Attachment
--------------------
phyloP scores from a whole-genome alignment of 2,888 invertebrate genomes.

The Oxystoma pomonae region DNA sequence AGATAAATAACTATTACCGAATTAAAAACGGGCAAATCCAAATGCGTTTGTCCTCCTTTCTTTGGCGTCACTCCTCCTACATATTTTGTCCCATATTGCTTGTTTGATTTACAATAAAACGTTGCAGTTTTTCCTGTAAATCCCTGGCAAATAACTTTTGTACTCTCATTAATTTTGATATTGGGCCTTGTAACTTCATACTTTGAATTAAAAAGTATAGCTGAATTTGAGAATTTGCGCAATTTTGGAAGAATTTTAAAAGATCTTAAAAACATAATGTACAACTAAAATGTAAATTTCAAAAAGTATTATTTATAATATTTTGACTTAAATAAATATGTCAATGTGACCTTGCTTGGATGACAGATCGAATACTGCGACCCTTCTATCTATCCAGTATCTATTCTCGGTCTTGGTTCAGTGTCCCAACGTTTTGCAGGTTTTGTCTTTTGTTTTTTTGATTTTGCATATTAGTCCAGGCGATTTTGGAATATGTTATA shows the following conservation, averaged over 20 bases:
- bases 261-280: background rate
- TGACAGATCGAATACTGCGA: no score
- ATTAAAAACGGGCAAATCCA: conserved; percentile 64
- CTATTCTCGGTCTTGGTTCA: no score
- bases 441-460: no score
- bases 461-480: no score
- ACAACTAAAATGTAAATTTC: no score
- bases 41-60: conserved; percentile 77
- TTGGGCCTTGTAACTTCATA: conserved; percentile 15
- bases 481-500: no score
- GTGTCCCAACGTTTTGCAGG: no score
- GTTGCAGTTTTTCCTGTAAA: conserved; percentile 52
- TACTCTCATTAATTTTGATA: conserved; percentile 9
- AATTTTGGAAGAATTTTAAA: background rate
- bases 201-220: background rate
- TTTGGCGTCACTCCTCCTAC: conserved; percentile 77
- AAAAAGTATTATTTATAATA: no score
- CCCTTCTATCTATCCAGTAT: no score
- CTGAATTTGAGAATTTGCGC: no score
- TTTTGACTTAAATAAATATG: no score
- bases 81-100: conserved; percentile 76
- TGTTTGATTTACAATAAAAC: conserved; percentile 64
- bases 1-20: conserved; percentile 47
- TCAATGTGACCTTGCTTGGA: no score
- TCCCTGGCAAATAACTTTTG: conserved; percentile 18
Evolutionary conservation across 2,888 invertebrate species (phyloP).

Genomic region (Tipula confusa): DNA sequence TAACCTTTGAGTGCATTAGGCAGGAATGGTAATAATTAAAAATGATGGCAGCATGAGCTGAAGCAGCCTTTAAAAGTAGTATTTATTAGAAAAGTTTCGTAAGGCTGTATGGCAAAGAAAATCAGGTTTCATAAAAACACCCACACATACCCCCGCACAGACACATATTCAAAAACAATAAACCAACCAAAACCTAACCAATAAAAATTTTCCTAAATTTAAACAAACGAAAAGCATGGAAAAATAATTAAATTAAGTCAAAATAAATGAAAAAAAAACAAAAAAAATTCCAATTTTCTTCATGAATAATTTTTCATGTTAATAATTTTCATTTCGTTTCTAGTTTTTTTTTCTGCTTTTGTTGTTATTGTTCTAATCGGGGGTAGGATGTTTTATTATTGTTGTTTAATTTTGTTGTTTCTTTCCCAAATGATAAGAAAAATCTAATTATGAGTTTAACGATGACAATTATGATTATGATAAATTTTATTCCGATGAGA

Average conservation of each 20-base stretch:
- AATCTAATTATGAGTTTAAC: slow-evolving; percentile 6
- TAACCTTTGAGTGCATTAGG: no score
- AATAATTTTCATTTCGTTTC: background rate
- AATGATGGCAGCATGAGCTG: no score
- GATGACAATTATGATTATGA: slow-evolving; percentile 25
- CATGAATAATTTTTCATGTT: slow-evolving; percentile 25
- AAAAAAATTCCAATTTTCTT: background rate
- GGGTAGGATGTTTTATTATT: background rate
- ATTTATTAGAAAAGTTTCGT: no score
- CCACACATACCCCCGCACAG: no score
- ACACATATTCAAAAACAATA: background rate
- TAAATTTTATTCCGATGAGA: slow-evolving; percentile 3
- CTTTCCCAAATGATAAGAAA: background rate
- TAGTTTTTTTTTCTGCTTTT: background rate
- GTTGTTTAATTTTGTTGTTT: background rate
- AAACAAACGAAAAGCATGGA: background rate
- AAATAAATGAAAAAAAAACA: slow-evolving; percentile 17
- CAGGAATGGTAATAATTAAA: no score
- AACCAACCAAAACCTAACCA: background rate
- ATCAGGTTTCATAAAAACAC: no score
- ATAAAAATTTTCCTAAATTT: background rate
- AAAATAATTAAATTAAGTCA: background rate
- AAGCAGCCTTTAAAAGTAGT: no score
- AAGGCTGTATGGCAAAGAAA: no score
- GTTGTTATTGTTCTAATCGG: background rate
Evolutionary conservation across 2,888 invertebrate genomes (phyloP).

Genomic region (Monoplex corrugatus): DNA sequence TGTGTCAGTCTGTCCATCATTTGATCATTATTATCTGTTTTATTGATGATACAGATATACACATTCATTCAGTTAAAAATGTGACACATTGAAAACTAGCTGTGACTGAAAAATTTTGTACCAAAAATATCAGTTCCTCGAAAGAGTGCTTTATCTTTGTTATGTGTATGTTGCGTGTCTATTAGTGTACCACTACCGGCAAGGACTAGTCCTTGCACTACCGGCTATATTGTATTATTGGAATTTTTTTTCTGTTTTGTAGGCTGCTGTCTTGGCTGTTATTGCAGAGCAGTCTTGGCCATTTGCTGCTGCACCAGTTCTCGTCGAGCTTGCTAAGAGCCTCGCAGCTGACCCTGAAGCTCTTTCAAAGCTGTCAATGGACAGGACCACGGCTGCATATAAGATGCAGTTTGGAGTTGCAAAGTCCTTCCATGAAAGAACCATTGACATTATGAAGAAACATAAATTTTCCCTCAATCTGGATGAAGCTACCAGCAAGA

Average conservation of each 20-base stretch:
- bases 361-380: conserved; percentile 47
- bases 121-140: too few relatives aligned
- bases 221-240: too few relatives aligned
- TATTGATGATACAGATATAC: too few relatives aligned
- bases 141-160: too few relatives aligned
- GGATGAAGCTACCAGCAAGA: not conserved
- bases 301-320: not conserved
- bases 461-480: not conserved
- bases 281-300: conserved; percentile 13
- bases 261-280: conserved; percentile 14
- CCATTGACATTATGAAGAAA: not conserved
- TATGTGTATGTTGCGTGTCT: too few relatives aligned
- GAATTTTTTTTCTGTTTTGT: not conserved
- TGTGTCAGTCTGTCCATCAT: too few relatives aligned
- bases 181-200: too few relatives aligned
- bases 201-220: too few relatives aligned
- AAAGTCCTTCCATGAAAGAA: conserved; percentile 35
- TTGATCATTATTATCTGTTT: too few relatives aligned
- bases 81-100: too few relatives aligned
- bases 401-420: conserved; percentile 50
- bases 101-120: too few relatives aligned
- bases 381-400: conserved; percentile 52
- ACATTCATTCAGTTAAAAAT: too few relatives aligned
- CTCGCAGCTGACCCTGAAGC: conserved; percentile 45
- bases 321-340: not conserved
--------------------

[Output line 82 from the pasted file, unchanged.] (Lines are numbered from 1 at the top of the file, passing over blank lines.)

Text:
- CTCGCAGCTGACCCTGAAGC: conserved; percentile 45